Step 1: Money money money
Money makes the world go round and having secured the proper financing can make the processes of getting a new product off the ground go faster. According to A La Carte Connections, the average start-up cost to bring a new food product to market can range from $10,000 to $150,000 (https://alacarteconnections.com/free-resources/). Identifying the marketability of your product and a source of funding through investment or bank loans is a critical first step. Financing will allow you to purchase ingredients, work through the early stages of production, conduct microbiology testing, and work through the kinks of finding the right way to package, ship, store, and market the item.
Step 2: Get a lawyer
The food world is small, and people like to talk. Bringing a lawyer onto your team can help you develop important documents, like a non-disclosure agreement, which can offer peace of mind as you initiate conversations with potential investors and protect your idea in a competitive marketplace.
Step 3: Find a consultant and pilot plant facility
Contracting for space at a pilot plant can be expensive. A consultant can help you navigate the production process at the plant to reduce costs and time to development. You want to work with a consultant who is the best fit for your food product and has the knowledge on how to make your endeavor a success. You also want to partner with someone who understands your vision and that you can trust.
A pilot plant offers the home cook the freedom and flexibility to refine their ingredient list, recipe, and process for large-scale production. The consultant can help modify the home kitchen recipe in a way that will work on a large scale and with industrial equipment. The first step typically means converting ingredient volumes to weights, and some ingredients, like fresh-squeezed lemon, are replaced with a time-saving alternatives. A three or four day iterative process may be required to refine the best order in which to add and mix ingredients. This is also the time to experiment, tweaking production and ensuring the large-scale product meets the quality standards of the home kitchen creation.
“Small recipe errors can compound and slight changes in temperature can alter the taste or texture of the product substantially,” said Jacobson. “These errors can be costly and affect the production schedule or even fail an entire run, so it is best to discover them before contracting for production-scale manufacturing.”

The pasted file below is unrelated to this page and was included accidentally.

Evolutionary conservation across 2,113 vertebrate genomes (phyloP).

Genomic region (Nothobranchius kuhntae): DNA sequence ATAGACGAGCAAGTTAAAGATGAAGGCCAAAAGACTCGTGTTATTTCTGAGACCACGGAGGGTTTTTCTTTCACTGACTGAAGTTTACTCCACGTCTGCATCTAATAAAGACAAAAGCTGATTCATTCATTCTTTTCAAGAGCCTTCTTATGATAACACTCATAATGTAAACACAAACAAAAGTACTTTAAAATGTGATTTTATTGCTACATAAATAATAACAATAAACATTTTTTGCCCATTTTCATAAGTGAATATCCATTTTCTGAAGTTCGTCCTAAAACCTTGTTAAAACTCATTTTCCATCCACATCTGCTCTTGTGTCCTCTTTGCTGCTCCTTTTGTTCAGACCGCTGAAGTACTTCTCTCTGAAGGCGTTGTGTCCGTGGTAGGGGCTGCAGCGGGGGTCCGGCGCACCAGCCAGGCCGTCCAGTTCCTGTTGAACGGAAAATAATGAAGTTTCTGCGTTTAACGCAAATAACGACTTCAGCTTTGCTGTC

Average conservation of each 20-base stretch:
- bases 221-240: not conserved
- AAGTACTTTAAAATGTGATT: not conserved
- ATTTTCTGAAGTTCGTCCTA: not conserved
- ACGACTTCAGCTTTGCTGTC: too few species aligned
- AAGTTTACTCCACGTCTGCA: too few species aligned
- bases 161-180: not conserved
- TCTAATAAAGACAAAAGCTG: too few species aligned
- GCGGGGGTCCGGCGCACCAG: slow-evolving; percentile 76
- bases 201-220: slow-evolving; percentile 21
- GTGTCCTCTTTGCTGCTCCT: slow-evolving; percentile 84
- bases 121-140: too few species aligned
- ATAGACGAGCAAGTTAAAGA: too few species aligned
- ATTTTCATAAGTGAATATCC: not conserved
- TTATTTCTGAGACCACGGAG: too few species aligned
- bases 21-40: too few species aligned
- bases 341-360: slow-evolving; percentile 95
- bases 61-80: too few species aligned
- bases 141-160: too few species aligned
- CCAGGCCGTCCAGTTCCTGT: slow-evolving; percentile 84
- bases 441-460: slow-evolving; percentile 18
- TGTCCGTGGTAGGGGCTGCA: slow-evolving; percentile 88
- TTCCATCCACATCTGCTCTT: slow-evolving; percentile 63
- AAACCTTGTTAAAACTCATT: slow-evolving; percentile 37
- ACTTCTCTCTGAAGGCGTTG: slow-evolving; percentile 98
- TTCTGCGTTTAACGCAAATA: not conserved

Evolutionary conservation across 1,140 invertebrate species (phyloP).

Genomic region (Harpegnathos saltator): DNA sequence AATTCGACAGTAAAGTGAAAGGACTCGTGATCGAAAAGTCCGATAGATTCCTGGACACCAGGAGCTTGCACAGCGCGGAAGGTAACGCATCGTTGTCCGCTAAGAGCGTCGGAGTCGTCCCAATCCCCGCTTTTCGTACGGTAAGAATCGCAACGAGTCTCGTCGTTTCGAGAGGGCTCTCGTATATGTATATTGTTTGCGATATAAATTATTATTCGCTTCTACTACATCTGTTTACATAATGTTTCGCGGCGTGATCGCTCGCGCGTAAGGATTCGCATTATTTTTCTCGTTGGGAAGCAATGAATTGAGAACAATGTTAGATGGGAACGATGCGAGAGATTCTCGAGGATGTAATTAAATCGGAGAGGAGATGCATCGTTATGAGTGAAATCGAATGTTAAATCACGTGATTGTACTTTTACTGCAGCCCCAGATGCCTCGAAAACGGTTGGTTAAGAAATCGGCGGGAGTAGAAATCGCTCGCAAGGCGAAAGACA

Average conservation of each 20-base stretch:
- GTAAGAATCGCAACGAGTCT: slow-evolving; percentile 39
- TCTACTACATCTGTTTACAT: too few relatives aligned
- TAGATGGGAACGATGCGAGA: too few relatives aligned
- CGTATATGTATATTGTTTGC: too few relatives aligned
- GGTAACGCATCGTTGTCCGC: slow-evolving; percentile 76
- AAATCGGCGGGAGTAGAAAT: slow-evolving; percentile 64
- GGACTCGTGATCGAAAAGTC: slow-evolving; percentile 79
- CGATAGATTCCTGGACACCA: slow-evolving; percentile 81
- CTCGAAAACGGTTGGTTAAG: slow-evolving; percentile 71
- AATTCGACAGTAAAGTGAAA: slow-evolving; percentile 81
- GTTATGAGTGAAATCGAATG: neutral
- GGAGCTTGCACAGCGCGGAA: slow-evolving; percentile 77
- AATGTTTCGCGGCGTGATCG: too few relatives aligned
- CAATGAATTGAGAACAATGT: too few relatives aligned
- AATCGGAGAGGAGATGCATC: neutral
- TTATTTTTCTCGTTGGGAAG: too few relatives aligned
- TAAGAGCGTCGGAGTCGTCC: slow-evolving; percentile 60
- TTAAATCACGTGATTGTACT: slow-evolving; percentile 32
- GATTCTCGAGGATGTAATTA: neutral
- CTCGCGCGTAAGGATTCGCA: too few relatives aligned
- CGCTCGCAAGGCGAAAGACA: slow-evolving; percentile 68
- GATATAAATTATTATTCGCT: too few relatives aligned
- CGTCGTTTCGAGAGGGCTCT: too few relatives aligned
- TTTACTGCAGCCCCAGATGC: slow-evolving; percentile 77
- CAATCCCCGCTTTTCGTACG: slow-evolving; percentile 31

Step 4: Understand regulations
Different food products are subject to different regulatory pathways. Meat, poultry, and processed egg products are regulated by the Food Safety Inspection Service, housed within the USDA (https://www.fsis.usda.gov/). All other products are regulated by the FDA (https://www.fda.gov/). It is helpful to become versed on the different regulatory hurdles early in the process so you can be prepared as you begin to scale production. Your food consultant can help you sort through these regulatory hurdles.
Step 5: Find a food testing lab
You want your product to be safe and pass all of the food safety regulations. It is important to find a certified lab that specializes in the testing of the class of food product you are developing. The testing covers not only food safety issues but also quality and consistency.
Step 6: Create a prototype
It is now time to take everything that you learned in the first five steps and run a batch of your product. By this stage in the process, you should have a good idea of ingredients, recipe adjustments, and the equipment needed for mass production. Step back. Take a deep breath and push the go button.
Step 7: Commercialization
Many of the steps in this list occur simultaneously. While figuring out how to scale-up production, it is helpful to find someone with expertise in marketing. This person should understand the product that you hope to bring to market and can provide guidance on potential competition so you can craft a message showing why your product is different and better. The marketing consultant should be knowledgeable on packaging and labeling of similar products already available in the marketplace to ensure your product meets consumer needs and expectations. They can also help make sure your label meets regulatory requirements to provide an accurate ingredient and nutrition list as well as how claims, like ‘high in protein,’ are presented.
“There are a lot of paths to follow to get a food product to market, and these paths can vary in complexity and expense,” said Jacobson. “Flexibility is key and can make a big difference if a product makes it to market or not.”
Kelly found the process frustrating but was able to make it work. He decided to partner with Amish jam makers who served as his co-packers and works with other small businesses to distribute his product and bring it to larger markets.
“People want to eat and make things from locally grown sources,” said Kelly. “Policy and consumer demand is returning us to a time of shared commercial kitchens, direct-to-consumer sales, and an appreciation of small batch artisan craftsmanship.”
About the Author
Stacy Kish is a science writer for INFORM and other media outlets. She can be contacted at email@example.com